Churches in England and Wales must wait until July before they may reopen, under a coronavirus recovery strategy published by the British Government. Source: CNS.
By Simon Caldwell, CNS
Prime Minister Boris Johnson’s 50-page blueprint to ease the eight-week national lockdown says places of worship cannot open until July 4 at the earliest, meaning that churches will be closed even to private prayer for at least another seven weeks.
Called “Our Plan to Rebuild,” the strategy lists churches in the same “higher risk” category of businesses and public places as pubs, cinemas, hairdressers and beauty salons because the government believes social distancing within them will be difficult at a time of elevated risk of infection.
But the policy, published on Monday, drew criticism from the Catholic bishops of England and Wales.
“The timing and the manner of the opening of churches touches profound sensitivities and spiritual needs,” the bishops said in a statement.
“The Government’s document and statements fail to recognise this.”
The bishops noted the Government wanted a task force to make a plan, but noted that, in dialogue with the Government, the Church “has already submitted a detailed plan, in full accordance with public health guidelines, for churches to be opened for private prayer.”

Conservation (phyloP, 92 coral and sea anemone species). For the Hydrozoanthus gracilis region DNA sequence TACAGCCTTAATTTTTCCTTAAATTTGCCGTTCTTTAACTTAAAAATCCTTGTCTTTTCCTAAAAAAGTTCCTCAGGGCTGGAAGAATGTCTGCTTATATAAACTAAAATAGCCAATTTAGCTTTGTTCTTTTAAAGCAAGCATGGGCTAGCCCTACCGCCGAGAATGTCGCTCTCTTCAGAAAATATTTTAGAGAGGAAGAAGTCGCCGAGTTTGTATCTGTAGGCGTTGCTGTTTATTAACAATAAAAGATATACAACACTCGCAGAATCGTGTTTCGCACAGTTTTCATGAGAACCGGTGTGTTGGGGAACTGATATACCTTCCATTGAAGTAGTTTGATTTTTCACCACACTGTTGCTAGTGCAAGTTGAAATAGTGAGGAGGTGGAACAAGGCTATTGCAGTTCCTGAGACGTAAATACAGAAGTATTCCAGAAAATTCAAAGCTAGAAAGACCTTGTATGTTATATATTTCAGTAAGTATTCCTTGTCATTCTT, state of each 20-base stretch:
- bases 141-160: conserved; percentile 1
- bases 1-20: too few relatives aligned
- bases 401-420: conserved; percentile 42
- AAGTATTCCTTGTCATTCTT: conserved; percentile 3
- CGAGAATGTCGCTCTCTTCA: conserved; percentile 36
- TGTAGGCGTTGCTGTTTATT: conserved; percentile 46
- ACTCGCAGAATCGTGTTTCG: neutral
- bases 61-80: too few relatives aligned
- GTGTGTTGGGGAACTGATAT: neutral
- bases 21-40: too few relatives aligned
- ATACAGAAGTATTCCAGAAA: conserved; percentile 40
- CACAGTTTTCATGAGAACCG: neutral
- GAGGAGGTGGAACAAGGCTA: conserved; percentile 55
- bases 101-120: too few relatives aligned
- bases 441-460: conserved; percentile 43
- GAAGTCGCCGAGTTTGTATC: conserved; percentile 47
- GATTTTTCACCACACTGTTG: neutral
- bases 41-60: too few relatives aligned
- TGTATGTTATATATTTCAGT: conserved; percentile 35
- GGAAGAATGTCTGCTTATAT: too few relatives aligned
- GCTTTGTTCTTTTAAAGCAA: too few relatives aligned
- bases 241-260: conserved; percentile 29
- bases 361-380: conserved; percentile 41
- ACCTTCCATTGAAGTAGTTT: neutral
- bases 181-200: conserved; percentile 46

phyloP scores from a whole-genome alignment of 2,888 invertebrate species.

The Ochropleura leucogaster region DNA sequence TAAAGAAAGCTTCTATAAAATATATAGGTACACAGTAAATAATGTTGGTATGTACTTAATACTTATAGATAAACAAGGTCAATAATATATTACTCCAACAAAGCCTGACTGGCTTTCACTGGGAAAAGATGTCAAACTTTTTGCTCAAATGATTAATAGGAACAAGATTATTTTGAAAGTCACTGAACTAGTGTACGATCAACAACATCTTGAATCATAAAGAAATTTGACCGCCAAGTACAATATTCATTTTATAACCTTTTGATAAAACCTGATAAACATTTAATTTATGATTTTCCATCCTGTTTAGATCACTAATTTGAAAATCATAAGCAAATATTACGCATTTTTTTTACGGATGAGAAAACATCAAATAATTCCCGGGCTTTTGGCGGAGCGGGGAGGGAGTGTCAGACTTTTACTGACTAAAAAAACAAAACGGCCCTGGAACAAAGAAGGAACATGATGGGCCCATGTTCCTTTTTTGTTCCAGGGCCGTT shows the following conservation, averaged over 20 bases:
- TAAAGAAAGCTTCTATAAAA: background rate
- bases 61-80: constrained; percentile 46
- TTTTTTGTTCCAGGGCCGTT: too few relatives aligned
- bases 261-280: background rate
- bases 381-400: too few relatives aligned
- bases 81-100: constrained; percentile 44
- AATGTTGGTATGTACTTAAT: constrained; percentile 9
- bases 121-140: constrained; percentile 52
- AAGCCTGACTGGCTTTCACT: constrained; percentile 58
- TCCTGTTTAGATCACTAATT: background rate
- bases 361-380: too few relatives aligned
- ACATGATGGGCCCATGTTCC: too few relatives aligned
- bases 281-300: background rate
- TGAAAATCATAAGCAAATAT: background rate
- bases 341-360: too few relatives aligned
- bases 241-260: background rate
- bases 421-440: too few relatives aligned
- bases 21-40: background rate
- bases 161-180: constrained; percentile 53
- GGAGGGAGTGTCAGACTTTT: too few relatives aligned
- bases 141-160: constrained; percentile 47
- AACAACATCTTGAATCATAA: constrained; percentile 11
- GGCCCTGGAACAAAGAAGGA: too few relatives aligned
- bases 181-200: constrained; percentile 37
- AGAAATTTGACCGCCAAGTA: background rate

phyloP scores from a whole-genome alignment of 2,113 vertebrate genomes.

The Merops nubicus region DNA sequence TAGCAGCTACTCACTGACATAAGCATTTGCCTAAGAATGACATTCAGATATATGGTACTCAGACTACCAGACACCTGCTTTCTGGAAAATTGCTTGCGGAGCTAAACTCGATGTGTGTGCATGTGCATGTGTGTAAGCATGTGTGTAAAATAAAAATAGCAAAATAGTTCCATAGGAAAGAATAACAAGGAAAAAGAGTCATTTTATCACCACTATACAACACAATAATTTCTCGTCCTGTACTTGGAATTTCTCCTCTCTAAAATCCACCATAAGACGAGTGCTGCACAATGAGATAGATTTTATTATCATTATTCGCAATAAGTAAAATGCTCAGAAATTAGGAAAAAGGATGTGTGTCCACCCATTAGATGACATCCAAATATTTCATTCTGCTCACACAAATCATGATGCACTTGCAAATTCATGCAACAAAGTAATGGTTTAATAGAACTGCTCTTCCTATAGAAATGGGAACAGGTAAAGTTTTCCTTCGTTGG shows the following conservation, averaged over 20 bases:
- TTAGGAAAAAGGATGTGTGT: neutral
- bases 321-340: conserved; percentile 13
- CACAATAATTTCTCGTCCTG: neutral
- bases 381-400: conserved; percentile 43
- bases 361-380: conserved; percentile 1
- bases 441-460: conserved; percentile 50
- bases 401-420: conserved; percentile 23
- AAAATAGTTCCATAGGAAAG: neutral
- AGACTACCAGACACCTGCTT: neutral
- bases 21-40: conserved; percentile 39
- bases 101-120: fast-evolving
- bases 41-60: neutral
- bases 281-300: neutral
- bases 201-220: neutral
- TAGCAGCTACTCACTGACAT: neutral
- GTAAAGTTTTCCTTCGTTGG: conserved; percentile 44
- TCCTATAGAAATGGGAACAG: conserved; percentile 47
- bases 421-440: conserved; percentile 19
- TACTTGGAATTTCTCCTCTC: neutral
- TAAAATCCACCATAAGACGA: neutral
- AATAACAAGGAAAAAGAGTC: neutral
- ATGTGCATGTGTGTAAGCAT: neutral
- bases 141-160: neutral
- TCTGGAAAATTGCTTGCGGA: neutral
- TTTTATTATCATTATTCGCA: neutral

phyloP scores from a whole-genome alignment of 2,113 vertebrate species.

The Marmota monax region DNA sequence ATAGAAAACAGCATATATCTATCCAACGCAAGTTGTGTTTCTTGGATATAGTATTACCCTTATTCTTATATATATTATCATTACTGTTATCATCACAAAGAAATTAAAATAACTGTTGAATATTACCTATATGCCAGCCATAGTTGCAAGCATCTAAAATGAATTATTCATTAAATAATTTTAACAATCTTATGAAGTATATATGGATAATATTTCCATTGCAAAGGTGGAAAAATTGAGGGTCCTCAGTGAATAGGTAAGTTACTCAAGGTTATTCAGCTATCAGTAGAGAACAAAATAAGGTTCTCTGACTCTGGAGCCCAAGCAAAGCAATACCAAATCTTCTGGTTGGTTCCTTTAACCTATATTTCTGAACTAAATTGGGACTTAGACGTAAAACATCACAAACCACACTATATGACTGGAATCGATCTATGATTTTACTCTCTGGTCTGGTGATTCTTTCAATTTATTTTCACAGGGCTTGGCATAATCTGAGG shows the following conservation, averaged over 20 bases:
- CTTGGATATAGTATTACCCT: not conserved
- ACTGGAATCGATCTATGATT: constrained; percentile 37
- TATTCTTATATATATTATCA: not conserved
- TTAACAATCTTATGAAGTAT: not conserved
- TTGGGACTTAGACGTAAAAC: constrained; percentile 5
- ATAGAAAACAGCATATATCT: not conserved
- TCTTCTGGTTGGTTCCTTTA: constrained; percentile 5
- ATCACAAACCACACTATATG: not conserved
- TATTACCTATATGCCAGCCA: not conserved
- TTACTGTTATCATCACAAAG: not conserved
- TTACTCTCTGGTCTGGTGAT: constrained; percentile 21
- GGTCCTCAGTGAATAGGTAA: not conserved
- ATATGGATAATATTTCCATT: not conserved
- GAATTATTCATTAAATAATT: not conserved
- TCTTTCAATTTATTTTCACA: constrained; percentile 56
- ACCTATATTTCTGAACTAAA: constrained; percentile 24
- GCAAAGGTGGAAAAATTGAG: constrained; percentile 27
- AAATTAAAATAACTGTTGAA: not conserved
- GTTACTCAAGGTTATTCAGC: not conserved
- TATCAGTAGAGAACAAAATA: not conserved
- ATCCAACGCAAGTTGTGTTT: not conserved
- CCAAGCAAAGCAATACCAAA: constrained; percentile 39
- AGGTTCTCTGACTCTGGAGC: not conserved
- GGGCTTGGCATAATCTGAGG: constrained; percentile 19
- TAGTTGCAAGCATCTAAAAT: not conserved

“The Church is ready to play its full part in the task force, understanding that this includes the possible earlier use of churches for private prayer, as a first safe step toward their use for public worship,” it added.
The recovery strategy is driven by the need to restart the economy after it almost closed down at the end of March as the UK entered the period of peak infections from COVID-19 over the Easter weekend.
According to official figures released on Tuesday, the UK has had more than 40,000 deaths from the coronavirus, giving the country the highest fatality rate in Europe.